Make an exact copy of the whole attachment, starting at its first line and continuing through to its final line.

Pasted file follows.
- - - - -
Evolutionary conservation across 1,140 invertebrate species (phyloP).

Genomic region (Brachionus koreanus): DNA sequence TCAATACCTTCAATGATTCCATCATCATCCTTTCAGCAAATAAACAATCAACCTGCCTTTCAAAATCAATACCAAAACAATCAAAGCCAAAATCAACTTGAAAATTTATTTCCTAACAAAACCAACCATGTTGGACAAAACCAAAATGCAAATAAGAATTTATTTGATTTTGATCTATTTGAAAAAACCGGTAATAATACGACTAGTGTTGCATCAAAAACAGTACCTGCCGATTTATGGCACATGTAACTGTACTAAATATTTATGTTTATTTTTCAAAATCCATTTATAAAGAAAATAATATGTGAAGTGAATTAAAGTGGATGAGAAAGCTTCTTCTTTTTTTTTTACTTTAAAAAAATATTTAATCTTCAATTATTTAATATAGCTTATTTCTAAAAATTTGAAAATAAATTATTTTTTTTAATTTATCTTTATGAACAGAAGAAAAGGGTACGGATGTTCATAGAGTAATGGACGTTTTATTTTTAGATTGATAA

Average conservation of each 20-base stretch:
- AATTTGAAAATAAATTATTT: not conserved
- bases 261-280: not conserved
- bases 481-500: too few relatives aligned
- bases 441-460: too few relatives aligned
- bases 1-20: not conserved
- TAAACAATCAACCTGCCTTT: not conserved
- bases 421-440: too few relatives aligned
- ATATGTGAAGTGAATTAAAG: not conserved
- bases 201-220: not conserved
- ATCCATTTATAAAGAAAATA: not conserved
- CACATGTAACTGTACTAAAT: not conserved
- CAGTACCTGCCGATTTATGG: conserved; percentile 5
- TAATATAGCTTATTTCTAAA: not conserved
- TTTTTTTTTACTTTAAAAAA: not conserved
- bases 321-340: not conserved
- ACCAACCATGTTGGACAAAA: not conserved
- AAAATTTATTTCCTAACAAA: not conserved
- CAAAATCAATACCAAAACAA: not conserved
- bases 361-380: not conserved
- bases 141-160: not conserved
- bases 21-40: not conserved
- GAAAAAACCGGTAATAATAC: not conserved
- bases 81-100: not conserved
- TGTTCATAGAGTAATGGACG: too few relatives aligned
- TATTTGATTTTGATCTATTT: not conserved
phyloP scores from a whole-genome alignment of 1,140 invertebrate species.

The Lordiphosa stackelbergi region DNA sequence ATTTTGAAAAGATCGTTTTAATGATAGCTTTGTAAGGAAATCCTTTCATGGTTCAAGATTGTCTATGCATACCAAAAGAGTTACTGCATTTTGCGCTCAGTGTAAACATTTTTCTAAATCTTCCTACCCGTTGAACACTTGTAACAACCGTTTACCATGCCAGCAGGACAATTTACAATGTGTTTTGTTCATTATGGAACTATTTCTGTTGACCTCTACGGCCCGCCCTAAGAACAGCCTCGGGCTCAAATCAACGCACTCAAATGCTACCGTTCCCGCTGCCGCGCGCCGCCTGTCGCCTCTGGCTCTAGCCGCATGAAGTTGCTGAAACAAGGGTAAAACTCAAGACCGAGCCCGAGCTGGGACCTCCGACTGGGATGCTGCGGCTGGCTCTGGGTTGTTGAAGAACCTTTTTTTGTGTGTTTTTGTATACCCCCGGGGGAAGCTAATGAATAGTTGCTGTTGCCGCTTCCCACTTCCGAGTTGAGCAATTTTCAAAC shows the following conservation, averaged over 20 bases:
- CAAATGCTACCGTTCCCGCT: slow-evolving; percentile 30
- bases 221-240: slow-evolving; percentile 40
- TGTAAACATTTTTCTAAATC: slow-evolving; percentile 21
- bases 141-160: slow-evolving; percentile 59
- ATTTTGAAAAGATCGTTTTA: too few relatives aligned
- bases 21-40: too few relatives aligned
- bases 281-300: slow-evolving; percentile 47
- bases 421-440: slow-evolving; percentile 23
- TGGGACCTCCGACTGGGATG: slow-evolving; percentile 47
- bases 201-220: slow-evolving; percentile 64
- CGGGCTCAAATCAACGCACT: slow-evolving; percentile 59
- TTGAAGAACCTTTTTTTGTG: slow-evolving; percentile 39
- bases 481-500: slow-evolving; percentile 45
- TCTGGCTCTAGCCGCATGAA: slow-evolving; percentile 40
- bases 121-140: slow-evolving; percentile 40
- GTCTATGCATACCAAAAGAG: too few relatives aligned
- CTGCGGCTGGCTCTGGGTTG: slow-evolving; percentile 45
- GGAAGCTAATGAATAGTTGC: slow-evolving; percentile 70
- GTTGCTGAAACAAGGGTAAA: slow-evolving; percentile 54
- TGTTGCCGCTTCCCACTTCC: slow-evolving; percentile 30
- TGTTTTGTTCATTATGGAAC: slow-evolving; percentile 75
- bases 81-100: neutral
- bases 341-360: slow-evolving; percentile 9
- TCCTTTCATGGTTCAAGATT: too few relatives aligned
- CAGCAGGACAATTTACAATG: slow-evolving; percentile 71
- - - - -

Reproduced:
Evolutionary conservation across 1,140 invertebrate species (phyloP).

Genomic region (Brachionus koreanus): DNA sequence TCAATACCTTCAATGATTCCATCATCATCCTTTCAGCAAATAAACAATCAACCTGCCTTTCAAAATCAATACCAAAACAATCAAAGCCAAAATCAACTTGAAAATTTATTTCCTAACAAAACCAACCATGTTGGACAAAACCAAAATGCAAATAAGAATTTATTTGATTTTGATCTATTTGAAAAAACCGGTAATAATACGACTAGTGTTGCATCAAAAACAGTACCTGCCGATTTATGGCACATGTAACTGTACTAAATATTTATGTTTATTTTTCAAAATCCATTTATAAAGAAAATAATATGTGAAGTGAATTAAAGTGGATGAGAAAGCTTCTTCTTTTTTTTTTACTTTAAAAAAATATTTAATCTTCAATTATTTAATATAGCTTATTTCTAAAAATTTGAAAATAAATTATTTTTTTTAATTTATCTTTATGAACAGAAGAAAAGGGTACGGATGTTCATAGAGTAATGGACGTTTTATTTTTAGATTGATAA

Average conservation of each 20-base stretch:
- AATTTGAAAATAAATTATTT: not conserved
- bases 261-280: not conserved
- bases 481-500: too few relatives aligned
- bases 441-460: too few relatives aligned
- bases 1-20: not conserved
- TAAACAATCAACCTGCCTTT: not conserved
- bases 421-440: too few relatives aligned
- ATATGTGAAGTGAATTAAAG: not conserved
- bases 201-220: not conserved
- ATCCATTTATAAAGAAAATA: not conserved
- CACATGTAACTGTACTAAAT: not conserved
- CAGTACCTGCCGATTTATGG: conserved; percentile 5
- TAATATAGCTTATTTCTAAA: not conserved
- TTTTTTTTTACTTTAAAAAA: not conserved
- bases 321-340: not conserved
- ACCAACCATGTTGGACAAAA: not conserved
- AAAATTTATTTCCTAACAAA: not conserved
- CAAAATCAATACCAAAACAA: not conserved
- bases 361-380: not conserved
- bases 141-160: not conserved
- bases 21-40: not conserved
- GAAAAAACCGGTAATAATAC: not conserved
- bases 81-100: not conserved
- TGTTCATAGAGTAATGGACG: too few relatives aligned
- TATTTGATTTTGATCTATTT: not conserved
phyloP scores from a whole-genome alignment of 1,140 invertebrate species.

The Lordiphosa stackelbergi region DNA sequence ATTTTGAAAAGATCGTTTTAATGATAGCTTTGTAAGGAAATCCTTTCATGGTTCAAGATTGTCTATGCATACCAAAAGAGTTACTGCATTTTGCGCTCAGTGTAAACATTTTTCTAAATCTTCCTACCCGTTGAACACTTGTAACAACCGTTTACCATGCCAGCAGGACAATTTACAATGTGTTTTGTTCATTATGGAACTATTTCTGTTGACCTCTACGGCCCGCCCTAAGAACAGCCTCGGGCTCAAATCAACGCACTCAAATGCTACCGTTCCCGCTGCCGCGCGCCGCCTGTCGCCTCTGGCTCTAGCCGCATGAAGTTGCTGAAACAAGGGTAAAACTCAAGACCGAGCCCGAGCTGGGACCTCCGACTGGGATGCTGCGGCTGGCTCTGGGTTGTTGAAGAACCTTTTTTTGTGTGTTTTTGTATACCCCCGGGGGAAGCTAATGAATAGTTGCTGTTGCCGCTTCCCACTTCCGAGTTGAGCAATTTTCAAAC shows the following conservation, averaged over 20 bases:
- CAAATGCTACCGTTCCCGCT: slow-evolving; percentile 30
- bases 221-240: slow-evolving; percentile 40
- TGTAAACATTTTTCTAAATC: slow-evolving; percentile 21
- bases 141-160: slow-evolving; percentile 59
- ATTTTGAAAAGATCGTTTTA: too few relatives aligned
- bases 21-40: too few relatives aligned
- bases 281-300: slow-evolving; percentile 47
- bases 421-440: slow-evolving; percentile 23
- TGGGACCTCCGACTGGGATG: slow-evolving; percentile 47
- bases 201-220: slow-evolving; percentile 64
- CGGGCTCAAATCAACGCACT: slow-evolving; percentile 59
- TTGAAGAACCTTTTTTTGTG: slow-evolving; percentile 39
- bases 481-500: slow-evolving; percentile 45
- TCTGGCTCTAGCCGCATGAA: slow-evolving; percentile 40
- bases 121-140: slow-evolving; percentile 40
- GTCTATGCATACCAAAAGAG: too few relatives aligned
- CTGCGGCTGGCTCTGGGTTG: slow-evolving; percentile 45
- GGAAGCTAATGAATAGTTGC: slow-evolving; percentile 70
- GTTGCTGAAACAAGGGTAAA: slow-evolving; percentile 54
- TGTTGCCGCTTCCCACTTCC: slow-evolving; percentile 30
- TGTTTTGTTCATTATGGAAC: slow-evolving; percentile 75
- bases 81-100: neutral
- bases 341-360: slow-evolving; percentile 9
- TCCTTTCATGGTTCAAGATT: too few relatives aligned
- CAGCAGGACAATTTACAATG: slow-evolving; percentile 71